Now, we have no way of knowing whether Wang could have defended himself against this accusation, or who this guy is who's leveling it. And we also have no idea whether the accusation has anything whatsoever to do with the paper Wang wrote with Jones. And really, it's Jones' paper that we care about, even though it's only one of a number of papers that the IPCC considered when writing its evaluation of the heat island effect. So I'm forced to wonder, what the hell does this prove about anything? Is this honestly the best case against the IPCC's assessment of the heat island effect? Before I watched this video, I was of the opinion that the heat island effect was a new field of research, and we shouldn't jump to any conclusions about it, even if the IPCC thinks that the evidence points towards it having a negligible effect. But what does it say that Carter had to resort to this kind of argument? Perhaps the IPCC's case is even stronger than I thought!

With that, Carter's assault on the science of global warming is complete. It should be clear that his case doesn't really work, even though some of his arguments do point to areas of considerable uncertainty in climate change science. I'm also forced to wonder how he takes his presentation seriously; if I can pick apart his arguments, then how can he possibly think that they're right? Isn't he supposed to be the climate scientist? I honestly don't know what to say. Perhaps I've just been brainwashed by the alarmist Kool-aid I've been served by the scare-mongering climate scientists!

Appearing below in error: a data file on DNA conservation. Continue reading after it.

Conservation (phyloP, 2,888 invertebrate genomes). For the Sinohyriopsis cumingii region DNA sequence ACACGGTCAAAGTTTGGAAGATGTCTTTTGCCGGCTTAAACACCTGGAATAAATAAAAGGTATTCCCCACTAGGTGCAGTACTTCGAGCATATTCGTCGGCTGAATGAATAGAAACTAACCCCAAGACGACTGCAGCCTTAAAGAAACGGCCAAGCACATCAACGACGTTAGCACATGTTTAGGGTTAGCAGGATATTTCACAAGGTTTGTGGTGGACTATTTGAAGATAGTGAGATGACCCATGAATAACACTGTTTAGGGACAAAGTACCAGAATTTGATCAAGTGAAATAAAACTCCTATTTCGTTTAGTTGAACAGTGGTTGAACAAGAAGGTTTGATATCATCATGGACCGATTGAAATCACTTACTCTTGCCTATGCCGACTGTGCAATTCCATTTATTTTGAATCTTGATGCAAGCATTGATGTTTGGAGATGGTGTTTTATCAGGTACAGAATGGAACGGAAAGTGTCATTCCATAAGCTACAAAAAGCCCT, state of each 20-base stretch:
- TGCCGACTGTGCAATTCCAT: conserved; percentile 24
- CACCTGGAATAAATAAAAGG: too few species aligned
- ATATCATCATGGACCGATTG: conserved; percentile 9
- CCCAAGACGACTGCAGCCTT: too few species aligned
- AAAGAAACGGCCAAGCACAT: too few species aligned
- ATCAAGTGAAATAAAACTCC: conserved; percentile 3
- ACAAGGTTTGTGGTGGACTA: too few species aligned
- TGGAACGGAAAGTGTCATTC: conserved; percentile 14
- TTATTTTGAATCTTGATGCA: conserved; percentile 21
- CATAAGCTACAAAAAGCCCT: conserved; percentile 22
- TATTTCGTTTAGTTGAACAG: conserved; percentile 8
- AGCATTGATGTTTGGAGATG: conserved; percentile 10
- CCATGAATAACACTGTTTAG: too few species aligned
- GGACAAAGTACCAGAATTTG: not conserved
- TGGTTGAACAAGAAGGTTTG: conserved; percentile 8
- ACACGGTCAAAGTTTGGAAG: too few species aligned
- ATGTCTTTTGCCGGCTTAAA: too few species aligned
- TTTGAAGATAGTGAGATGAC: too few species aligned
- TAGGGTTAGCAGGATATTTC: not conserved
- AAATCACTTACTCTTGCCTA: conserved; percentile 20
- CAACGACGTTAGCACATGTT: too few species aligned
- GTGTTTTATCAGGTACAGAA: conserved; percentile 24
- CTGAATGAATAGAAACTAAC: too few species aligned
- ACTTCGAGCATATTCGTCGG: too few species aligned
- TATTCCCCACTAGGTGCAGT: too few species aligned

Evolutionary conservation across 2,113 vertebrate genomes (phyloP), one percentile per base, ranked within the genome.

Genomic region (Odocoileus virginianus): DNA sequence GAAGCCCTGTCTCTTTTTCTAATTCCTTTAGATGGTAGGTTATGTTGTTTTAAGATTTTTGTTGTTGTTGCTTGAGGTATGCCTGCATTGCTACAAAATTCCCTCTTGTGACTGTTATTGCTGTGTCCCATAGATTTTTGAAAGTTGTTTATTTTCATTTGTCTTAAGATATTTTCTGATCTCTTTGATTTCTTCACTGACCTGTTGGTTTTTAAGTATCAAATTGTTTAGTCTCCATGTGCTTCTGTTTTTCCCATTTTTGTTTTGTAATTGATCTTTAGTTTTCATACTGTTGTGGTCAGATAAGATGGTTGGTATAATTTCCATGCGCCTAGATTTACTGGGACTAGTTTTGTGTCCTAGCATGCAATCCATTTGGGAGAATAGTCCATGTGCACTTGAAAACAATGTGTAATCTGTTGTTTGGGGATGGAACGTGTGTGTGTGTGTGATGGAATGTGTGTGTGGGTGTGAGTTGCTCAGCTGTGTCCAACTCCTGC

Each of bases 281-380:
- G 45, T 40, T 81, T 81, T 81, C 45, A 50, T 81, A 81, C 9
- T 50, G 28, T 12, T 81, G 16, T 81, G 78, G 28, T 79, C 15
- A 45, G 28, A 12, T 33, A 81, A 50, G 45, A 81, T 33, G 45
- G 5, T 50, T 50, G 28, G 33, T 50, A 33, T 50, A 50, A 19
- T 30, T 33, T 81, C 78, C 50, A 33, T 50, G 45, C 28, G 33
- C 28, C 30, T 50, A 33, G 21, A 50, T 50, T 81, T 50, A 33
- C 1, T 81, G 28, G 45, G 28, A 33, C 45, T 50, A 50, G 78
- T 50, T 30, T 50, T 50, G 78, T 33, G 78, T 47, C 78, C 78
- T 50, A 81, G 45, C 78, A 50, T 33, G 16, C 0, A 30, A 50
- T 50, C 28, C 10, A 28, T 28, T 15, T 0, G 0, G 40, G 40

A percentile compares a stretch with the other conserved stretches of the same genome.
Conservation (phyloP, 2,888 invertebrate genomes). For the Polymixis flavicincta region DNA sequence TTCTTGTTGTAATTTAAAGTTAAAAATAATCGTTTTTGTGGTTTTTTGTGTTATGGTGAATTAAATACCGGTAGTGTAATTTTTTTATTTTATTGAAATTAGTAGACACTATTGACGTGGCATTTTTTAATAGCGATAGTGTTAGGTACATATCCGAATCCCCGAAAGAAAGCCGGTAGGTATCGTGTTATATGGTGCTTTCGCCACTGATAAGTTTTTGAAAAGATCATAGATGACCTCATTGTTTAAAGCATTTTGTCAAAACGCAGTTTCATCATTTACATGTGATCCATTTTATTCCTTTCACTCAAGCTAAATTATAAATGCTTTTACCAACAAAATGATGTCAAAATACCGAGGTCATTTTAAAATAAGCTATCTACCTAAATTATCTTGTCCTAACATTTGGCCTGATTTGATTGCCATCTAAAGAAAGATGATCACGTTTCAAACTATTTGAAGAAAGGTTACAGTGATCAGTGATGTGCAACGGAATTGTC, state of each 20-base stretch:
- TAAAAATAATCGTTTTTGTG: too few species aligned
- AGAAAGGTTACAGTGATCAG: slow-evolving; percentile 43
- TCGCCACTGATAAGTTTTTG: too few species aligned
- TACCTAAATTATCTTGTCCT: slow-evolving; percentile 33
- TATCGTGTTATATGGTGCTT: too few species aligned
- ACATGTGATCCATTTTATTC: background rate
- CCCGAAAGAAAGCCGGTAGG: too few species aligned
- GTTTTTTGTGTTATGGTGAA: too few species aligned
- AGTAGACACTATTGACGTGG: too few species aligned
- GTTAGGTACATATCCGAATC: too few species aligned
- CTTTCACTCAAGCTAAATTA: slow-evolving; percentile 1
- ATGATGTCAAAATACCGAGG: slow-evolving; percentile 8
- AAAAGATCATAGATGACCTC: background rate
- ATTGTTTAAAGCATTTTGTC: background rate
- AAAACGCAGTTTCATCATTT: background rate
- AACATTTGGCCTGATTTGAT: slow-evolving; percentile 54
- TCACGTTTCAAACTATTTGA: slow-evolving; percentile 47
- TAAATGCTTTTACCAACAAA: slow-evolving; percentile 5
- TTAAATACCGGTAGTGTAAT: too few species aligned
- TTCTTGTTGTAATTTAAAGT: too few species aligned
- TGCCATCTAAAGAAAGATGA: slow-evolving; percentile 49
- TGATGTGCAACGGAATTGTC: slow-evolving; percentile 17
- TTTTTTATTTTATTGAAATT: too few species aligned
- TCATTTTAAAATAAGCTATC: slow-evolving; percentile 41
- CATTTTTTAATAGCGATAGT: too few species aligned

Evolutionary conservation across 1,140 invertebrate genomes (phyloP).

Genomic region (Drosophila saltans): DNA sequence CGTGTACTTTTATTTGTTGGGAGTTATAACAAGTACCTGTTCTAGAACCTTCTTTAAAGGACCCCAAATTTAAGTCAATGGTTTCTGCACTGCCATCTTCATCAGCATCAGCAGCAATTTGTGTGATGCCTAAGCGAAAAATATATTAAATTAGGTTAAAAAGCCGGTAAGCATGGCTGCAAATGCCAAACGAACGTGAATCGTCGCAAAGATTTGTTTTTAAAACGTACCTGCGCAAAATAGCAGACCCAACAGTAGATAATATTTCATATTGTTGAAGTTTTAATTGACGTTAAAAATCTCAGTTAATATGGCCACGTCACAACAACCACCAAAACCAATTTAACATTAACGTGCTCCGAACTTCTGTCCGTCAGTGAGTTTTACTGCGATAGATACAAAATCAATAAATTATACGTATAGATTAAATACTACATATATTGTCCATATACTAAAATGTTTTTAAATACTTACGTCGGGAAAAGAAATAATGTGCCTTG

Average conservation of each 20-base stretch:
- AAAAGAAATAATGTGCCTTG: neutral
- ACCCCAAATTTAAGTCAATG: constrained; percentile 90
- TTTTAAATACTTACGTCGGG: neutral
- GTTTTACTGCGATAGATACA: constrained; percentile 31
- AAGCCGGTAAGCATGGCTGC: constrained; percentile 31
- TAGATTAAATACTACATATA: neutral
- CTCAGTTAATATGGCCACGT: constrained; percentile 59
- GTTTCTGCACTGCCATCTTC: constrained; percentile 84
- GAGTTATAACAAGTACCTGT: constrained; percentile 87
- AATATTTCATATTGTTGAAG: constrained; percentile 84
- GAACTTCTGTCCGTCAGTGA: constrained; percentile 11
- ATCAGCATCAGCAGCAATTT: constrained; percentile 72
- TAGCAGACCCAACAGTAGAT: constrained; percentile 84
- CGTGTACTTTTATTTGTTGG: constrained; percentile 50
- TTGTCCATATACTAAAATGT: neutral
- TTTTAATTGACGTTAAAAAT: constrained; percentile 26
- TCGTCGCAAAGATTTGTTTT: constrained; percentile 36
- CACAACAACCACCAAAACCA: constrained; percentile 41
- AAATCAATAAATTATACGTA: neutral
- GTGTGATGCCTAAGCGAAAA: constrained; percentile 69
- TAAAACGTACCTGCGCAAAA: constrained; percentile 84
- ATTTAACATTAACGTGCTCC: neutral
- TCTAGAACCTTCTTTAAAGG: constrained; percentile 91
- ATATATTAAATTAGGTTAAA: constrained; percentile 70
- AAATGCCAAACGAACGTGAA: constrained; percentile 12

But even though he's just completely dismissed the basis for believing that global warming is a problem, he moves into a discussion of the economics of climate change. So apparently, despite the fact that we have no reason to believe that anthropogenic climate change is real, and all our predictions are nonsense, we can still coherently talk about the costs and benefits of the climate change that we have no reason to believe will happen, because apparently the estimates of the costs and benefits aren't completely worthless if the premises they used in their calculations are completely false. But because I think Carter's flat wrong about the science, I'm interested to hear what he has to say about the economics.

William Nordhaus is indeed one of the central figures in the climate change debate, having come up with the conclusion (famously relied on by Bjorn Lomborg and others) that climate change will not be anywhere near as damaging as might otherwise have been expected. As I mentioned in my last post, a lot of people who say this come to their conclusion by discounting future damage by some "social discount rate," and Nordhaus is actually who I had in mind when I said that. Because Carter mentions Nicolas Stern, it's worth pointing out that Stern doesn't discount, and a large part of the difference between their conclusions is the result of that fact. But nevertheless, the article I linked in my first post discusses what I think about the sort of argument Carter gives here.